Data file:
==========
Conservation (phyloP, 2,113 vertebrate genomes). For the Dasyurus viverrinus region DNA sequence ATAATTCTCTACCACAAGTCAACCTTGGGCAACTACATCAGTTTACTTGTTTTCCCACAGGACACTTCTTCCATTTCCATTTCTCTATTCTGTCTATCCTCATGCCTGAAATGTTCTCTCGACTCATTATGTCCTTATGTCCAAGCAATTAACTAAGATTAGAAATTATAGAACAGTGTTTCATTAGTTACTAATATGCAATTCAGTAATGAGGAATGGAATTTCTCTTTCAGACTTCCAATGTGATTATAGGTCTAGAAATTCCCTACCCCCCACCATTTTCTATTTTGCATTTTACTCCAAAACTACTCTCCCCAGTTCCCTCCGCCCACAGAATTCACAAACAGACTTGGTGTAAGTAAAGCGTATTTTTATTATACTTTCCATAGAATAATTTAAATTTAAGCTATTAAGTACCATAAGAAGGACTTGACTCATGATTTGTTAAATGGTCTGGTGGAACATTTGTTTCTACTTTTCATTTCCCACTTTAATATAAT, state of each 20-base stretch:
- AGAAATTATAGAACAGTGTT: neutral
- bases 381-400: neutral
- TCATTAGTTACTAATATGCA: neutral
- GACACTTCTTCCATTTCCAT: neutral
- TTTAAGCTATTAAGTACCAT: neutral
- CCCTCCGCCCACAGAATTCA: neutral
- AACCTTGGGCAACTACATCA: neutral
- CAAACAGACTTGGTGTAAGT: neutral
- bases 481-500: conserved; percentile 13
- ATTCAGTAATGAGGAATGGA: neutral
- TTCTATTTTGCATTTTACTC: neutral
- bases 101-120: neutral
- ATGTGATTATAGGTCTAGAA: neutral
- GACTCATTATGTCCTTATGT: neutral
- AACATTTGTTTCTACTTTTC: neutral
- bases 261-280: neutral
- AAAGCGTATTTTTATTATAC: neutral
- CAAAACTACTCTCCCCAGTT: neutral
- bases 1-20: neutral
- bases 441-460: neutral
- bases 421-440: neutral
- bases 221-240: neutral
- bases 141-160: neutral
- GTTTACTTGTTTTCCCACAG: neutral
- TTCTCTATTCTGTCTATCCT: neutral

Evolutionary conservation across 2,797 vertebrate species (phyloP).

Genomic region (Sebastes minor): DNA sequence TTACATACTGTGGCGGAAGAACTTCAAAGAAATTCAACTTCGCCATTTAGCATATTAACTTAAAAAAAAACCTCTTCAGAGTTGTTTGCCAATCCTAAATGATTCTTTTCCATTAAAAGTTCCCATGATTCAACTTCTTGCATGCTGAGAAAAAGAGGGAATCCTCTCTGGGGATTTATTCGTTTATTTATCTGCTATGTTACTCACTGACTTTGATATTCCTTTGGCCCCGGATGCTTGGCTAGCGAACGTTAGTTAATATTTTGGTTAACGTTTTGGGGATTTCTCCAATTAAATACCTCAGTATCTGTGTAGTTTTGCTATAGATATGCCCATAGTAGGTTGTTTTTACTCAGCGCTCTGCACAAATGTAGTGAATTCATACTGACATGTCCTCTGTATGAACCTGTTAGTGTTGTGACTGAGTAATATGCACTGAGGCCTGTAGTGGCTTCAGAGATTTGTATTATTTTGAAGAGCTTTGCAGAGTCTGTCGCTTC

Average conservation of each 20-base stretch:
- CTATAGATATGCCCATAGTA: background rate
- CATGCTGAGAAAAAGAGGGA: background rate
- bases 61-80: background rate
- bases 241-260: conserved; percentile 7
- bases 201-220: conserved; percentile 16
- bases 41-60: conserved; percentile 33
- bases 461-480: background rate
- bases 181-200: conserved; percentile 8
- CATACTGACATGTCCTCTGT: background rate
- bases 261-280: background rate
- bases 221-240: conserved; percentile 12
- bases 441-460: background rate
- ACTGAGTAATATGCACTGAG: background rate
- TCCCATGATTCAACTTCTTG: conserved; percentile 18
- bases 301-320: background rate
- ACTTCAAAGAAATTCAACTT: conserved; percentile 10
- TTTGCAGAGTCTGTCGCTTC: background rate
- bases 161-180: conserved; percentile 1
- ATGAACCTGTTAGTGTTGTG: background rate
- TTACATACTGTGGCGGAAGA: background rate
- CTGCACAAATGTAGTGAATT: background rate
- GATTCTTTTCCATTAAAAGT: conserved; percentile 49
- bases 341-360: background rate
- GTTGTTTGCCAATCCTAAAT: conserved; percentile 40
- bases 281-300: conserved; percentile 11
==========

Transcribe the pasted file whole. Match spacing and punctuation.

Conservation (phyloP, 2,113 vertebrate genomes). For the Dasyurus viverrinus region DNA sequence ATAATTCTCTACCACAAGTCAACCTTGGGCAACTACATCAGTTTACTTGTTTTCCCACAGGACACTTCTTCCATTTCCATTTCTCTATTCTGTCTATCCTCATGCCTGAAATGTTCTCTCGACTCATTATGTCCTTATGTCCAAGCAATTAACTAAGATTAGAAATTATAGAACAGTGTTTCATTAGTTACTAATATGCAATTCAGTAATGAGGAATGGAATTTCTCTTTCAGACTTCCAATGTGATTATAGGTCTAGAAATTCCCTACCCCCCACCATTTTCTATTTTGCATTTTACTCCAAAACTACTCTCCCCAGTTCCCTCCGCCCACAGAATTCACAAACAGACTTGGTGTAAGTAAAGCGTATTTTTATTATACTTTCCATAGAATAATTTAAATTTAAGCTATTAAGTACCATAAGAAGGACTTGACTCATGATTTGTTAAATGGTCTGGTGGAACATTTGTTTCTACTTTTCATTTCCCACTTTAATATAAT, state of each 20-base stretch:
- AGAAATTATAGAACAGTGTT: neutral
- bases 381-400: neutral
- TCATTAGTTACTAATATGCA: neutral
- GACACTTCTTCCATTTCCAT: neutral
- TTTAAGCTATTAAGTACCAT: neutral
- CCCTCCGCCCACAGAATTCA: neutral
- AACCTTGGGCAACTACATCA: neutral
- CAAACAGACTTGGTGTAAGT: neutral
- bases 481-500: conserved; percentile 13
- ATTCAGTAATGAGGAATGGA: neutral
- TTCTATTTTGCATTTTACTC: neutral
- bases 101-120: neutral
- ATGTGATTATAGGTCTAGAA: neutral
- GACTCATTATGTCCTTATGT: neutral
- AACATTTGTTTCTACTTTTC: neutral
- bases 261-280: neutral
- AAAGCGTATTTTTATTATAC: neutral
- CAAAACTACTCTCCCCAGTT: neutral
- bases 1-20: neutral
- bases 441-460: neutral
- bases 421-440: neutral
- bases 221-240: neutral
- bases 141-160: neutral
- GTTTACTTGTTTTCCCACAG: neutral
- TTCTCTATTCTGTCTATCCT: neutral

Evolutionary conservation across 2,797 vertebrate species (phyloP).

Genomic region (Sebastes minor): DNA sequence TTACATACTGTGGCGGAAGAACTTCAAAGAAATTCAACTTCGCCATTTAGCATATTAACTTAAAAAAAAACCTCTTCAGAGTTGTTTGCCAATCCTAAATGATTCTTTTCCATTAAAAGTTCCCATGATTCAACTTCTTGCATGCTGAGAAAAAGAGGGAATCCTCTCTGGGGATTTATTCGTTTATTTATCTGCTATGTTACTCACTGACTTTGATATTCCTTTGGCCCCGGATGCTTGGCTAGCGAACGTTAGTTAATATTTTGGTTAACGTTTTGGGGATTTCTCCAATTAAATACCTCAGTATCTGTGTAGTTTTGCTATAGATATGCCCATAGTAGGTTGTTTTTACTCAGCGCTCTGCACAAATGTAGTGAATTCATACTGACATGTCCTCTGTATGAACCTGTTAGTGTTGTGACTGAGTAATATGCACTGAGGCCTGTAGTGGCTTCAGAGATTTGTATTATTTTGAAGAGCTTTGCAGAGTCTGTCGCTTC

Average conservation of each 20-base stretch:
- CTATAGATATGCCCATAGTA: background rate
- CATGCTGAGAAAAAGAGGGA: background rate
- bases 61-80: background rate
- bases 241-260: conserved; percentile 7
- bases 201-220: conserved; percentile 16
- bases 41-60: conserved; percentile 33
- bases 461-480: background rate
- bases 181-200: conserved; percentile 8
- CATACTGACATGTCCTCTGT: background rate
- bases 261-280: background rate
- bases 221-240: conserved; percentile 12
- bases 441-460: background rate
- ACTGAGTAATATGCACTGAG: background rate
- TCCCATGATTCAACTTCTTG: conserved; percentile 18
- bases 301-320: background rate
- ACTTCAAAGAAATTCAACTT: conserved; percentile 10
- TTTGCAGAGTCTGTCGCTTC: background rate
- bases 161-180: conserved; percentile 1
- ATGAACCTGTTAGTGTTGTG: background rate
- TTACATACTGTGGCGGAAGA: background rate
- CTGCACAAATGTAGTGAATT: background rate
- GATTCTTTTCCATTAAAAGT: conserved; percentile 49
- bases 341-360: background rate
- GTTGTTTGCCAATCCTAAAT: conserved; percentile 40
- bases 281-300: conserved; percentile 11